Again and again, the cartoonists who knew and worked with Joey Manley repeat the same words: “He took me seriously.” The founder of the Modern Tales family of webcomics collectives and other comics sites, Manley was a relentless believer in nurturing talent, supporting ambitious and challenging art, and rewarding creators for work well done. At the time he entered the webcomics field, this was a nearly unheard-of attitude.
“He was that rare kind of person that comes along in the comic industry,” says Cat Garza, one of the first artists Manley recruited to Modern Tales and one of many for whom that business relationship developed into a permanent friendship. “The kind that publishes newcomers without thought to whether or not the work is lucrative, the kind that puts people together and builds connections.”
Dirk Tiede, another longtime Modern Tales artist, says, “He gave so many young, talented, yet previously unknown creators a chance and a voice in what has always been a difficult and sometimes hostile industry. He put a professional face on webcomics at a time when they were laughed at by the mainstream comics scene. He stood up for us.”
Born in Russellville, Alabama in 1965, Manley knew what it was like to be a struggling young talent. His 1992 debut novel, The Death of Donna-May Dean, about a young gay man coming of age in Alabama, became an instant cult classic of LBGT fiction. Donna-May Dean put the 27-year-old writer on the map, but the pressure to follow it with a second novel overwhelmed Manley. Instead, he moved into a career in the then-new field of web design.
In 2000, Manley moved to San Francisco to work for Streaming Media. He served as the first webmaster for Free Speech TV, an activist organization dedicated to using electronic media to advance progressive social change. The website he oversaw, freespeech.org, garnered a Webby Award and RealNetworks’ Streamers Award. “Joey laid the first brick in the foundation that has now become an essential portal of progressive media on the web,” says Jon Stout, general manager and co-founder of Free Speech TV.
As the California tech boom exploded around him, Manley became interested in the possibilities for artists on the web. To educate himself about webcomics and introduce himself to the online comics community, he started a podcast, Digital Comics Talk, and a review site, Talk About Comics. Manley had drawn comics as a child, but he had no interest in becoming a professional cartoonist. Through his online projects, particularly an inspiring interview with comics theorist Scott McCloud, he realized he could contribute to the comics industry in other ways.
In 2001, Manley began to recruit artists, many of whom he’d met through Digital Comics Talk, for a bigger project: a for-profit, subscription-based webcomics collective. Readers would pay a monthly or annual subscription for access to the archives of the comics on the site. Invoking the spirit of pulp fiction magazines like Weird Tales and Amazing Stories, Manley called the site Modern Tales. The subscription model, he hoped, would allow artists to work together to increase visibility and profits for everyone involved, including artists whose work was excellent but not necessarily clickbait.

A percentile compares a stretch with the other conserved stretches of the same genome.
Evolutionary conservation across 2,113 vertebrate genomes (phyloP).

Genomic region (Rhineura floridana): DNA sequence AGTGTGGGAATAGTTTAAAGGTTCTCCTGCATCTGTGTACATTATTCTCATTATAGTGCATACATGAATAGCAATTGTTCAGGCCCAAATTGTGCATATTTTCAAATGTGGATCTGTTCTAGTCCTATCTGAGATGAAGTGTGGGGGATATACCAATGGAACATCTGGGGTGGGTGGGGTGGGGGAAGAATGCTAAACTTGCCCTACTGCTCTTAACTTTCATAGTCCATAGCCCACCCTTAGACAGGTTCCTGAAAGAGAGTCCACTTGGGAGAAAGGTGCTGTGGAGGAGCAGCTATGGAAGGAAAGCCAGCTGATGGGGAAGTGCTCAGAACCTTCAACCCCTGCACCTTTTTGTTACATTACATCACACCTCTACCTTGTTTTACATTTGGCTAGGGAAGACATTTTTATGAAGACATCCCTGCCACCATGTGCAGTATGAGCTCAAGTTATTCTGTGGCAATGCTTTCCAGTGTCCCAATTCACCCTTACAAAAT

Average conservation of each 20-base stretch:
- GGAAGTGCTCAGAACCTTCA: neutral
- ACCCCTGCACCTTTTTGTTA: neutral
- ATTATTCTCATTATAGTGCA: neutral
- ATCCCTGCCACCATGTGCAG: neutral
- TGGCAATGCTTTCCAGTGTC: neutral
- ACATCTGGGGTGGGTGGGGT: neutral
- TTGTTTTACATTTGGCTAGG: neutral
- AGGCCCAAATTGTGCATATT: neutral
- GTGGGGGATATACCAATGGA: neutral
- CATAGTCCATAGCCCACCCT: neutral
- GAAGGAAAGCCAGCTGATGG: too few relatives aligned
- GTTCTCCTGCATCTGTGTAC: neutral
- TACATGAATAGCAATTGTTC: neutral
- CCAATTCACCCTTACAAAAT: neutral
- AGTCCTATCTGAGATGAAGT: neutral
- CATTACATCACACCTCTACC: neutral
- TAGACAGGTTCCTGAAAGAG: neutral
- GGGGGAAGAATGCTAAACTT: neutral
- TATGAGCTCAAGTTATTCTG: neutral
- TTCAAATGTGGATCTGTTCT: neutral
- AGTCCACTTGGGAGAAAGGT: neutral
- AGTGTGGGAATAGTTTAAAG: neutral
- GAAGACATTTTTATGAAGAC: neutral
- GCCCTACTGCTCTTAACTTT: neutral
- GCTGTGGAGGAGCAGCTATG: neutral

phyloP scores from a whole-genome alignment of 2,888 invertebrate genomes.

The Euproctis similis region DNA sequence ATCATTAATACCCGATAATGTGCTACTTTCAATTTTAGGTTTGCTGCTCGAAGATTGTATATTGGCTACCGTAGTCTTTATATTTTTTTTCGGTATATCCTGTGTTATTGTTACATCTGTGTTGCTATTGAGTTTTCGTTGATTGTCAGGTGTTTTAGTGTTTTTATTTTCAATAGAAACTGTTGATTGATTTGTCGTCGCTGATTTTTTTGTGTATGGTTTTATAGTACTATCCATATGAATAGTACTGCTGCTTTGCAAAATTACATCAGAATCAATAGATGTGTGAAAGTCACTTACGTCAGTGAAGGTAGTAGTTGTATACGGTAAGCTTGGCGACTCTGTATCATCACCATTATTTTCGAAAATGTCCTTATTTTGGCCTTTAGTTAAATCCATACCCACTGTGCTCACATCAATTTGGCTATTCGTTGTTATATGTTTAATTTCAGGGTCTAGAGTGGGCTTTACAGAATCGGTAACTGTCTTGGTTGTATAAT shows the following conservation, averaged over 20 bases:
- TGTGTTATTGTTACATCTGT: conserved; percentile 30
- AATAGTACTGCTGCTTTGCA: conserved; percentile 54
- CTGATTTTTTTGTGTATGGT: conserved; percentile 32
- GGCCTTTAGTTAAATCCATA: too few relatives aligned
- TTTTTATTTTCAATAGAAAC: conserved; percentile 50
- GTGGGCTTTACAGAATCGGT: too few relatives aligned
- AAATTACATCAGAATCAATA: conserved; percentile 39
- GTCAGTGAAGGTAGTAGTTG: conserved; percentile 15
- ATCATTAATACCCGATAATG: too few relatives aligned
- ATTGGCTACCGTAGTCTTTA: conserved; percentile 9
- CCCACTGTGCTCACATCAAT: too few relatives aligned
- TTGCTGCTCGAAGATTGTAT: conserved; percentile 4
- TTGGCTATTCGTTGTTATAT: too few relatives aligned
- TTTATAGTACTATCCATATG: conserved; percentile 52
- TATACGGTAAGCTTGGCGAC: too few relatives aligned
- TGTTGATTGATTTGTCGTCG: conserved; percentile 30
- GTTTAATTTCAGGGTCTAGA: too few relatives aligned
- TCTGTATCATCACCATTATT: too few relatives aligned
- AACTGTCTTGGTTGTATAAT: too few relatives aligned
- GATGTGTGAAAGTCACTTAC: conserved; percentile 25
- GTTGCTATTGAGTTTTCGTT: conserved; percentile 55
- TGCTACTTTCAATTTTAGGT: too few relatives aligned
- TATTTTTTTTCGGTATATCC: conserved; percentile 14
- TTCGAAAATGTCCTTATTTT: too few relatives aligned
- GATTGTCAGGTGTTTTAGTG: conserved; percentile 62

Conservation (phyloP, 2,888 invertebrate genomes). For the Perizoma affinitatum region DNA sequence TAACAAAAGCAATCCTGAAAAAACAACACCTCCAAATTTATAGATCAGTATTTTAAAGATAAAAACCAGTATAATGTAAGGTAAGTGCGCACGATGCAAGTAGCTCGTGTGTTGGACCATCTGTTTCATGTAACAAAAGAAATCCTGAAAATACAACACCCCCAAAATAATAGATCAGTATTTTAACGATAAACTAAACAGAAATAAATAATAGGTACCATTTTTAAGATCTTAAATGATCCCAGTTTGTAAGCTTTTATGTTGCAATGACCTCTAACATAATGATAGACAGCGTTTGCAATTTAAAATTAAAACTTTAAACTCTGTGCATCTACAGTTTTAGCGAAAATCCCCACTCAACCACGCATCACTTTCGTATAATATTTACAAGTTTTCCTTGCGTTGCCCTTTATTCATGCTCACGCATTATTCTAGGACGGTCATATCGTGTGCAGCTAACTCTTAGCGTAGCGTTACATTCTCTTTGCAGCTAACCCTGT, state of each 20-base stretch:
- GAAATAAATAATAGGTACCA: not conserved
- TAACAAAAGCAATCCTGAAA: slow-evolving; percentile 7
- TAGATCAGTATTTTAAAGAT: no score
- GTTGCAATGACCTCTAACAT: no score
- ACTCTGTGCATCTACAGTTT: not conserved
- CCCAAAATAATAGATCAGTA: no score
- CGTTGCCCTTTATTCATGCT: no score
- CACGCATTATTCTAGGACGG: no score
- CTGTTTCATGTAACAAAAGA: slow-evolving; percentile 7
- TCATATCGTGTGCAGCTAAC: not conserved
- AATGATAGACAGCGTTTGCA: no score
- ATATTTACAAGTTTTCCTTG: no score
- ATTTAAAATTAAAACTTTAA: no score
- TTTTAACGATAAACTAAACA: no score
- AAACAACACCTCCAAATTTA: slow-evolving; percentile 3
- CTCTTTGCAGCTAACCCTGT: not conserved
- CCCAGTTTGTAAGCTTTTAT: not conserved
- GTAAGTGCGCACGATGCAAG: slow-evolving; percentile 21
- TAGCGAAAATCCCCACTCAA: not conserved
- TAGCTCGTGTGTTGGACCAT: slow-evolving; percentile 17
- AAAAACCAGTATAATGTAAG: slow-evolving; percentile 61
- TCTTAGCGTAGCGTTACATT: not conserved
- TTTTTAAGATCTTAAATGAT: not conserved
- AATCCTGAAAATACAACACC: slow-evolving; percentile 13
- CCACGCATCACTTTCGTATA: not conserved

“When Joey was doing TalkAboutComics, he interviewed me,” recalls Garza, whose site The Magic Inkwell had featured some of the earliest experimental comics on the Web. “He knew my work wasn’t the kind to be ridiculously popular or lucrative. That’s what he liked about it.”
“Joey saw a letter I wrote to The Comics Journal, followed that to my website, and actually set up an interview with me,” says John Barber, comic writer and current senior editor at IDW. “I mean—that was crazy to me at the time, that somebody would care about what I was doing enough to want to hear my thoughts.”
“Joey Manley always seemed to pop into my life at the right time,” says cartoonist Anthony Furtado. “As an indie comic creator in the ’90s, I was about to toss in the towel when Joey showed me a new landscape and inspired me to create my first webcomic, `Tween.”
The focus on quality over popularity defined Manley’s approach to webcomics. The comics showcased on Modern Tales were ambitious, offbeat, and often visually experimental. The artists in the launch lineup included Lark Pien, Jason Shiga, Jesse Hamm, Gene Luen Yang, James Kochalka, Dorothy Gambrell, and other major emerging talents. Established heavy hitters like Harvey Pekar and Will Eisner contributed later, but Modern Tales was always primarily a showcase for new artists. In online forums, Manley was blunt about his high standards for webcomics and his low opinion of much of the material running online. He often butted heads with cartoonists, critics and fans, but he never relaxed his vision of webcomics as a professional art form.
“When it all began,” says Scott McCloud, “Joey and I wound up on opposite sides of some debates, but our disagreements made us friends, not adversaries.”
Lea Hernandez, who worked on the Modern Tales sites as both a cartoonist and editor, says, “Joey taught me to learn to like when people got upset about things I said and did because it meant I was getting somewhere.”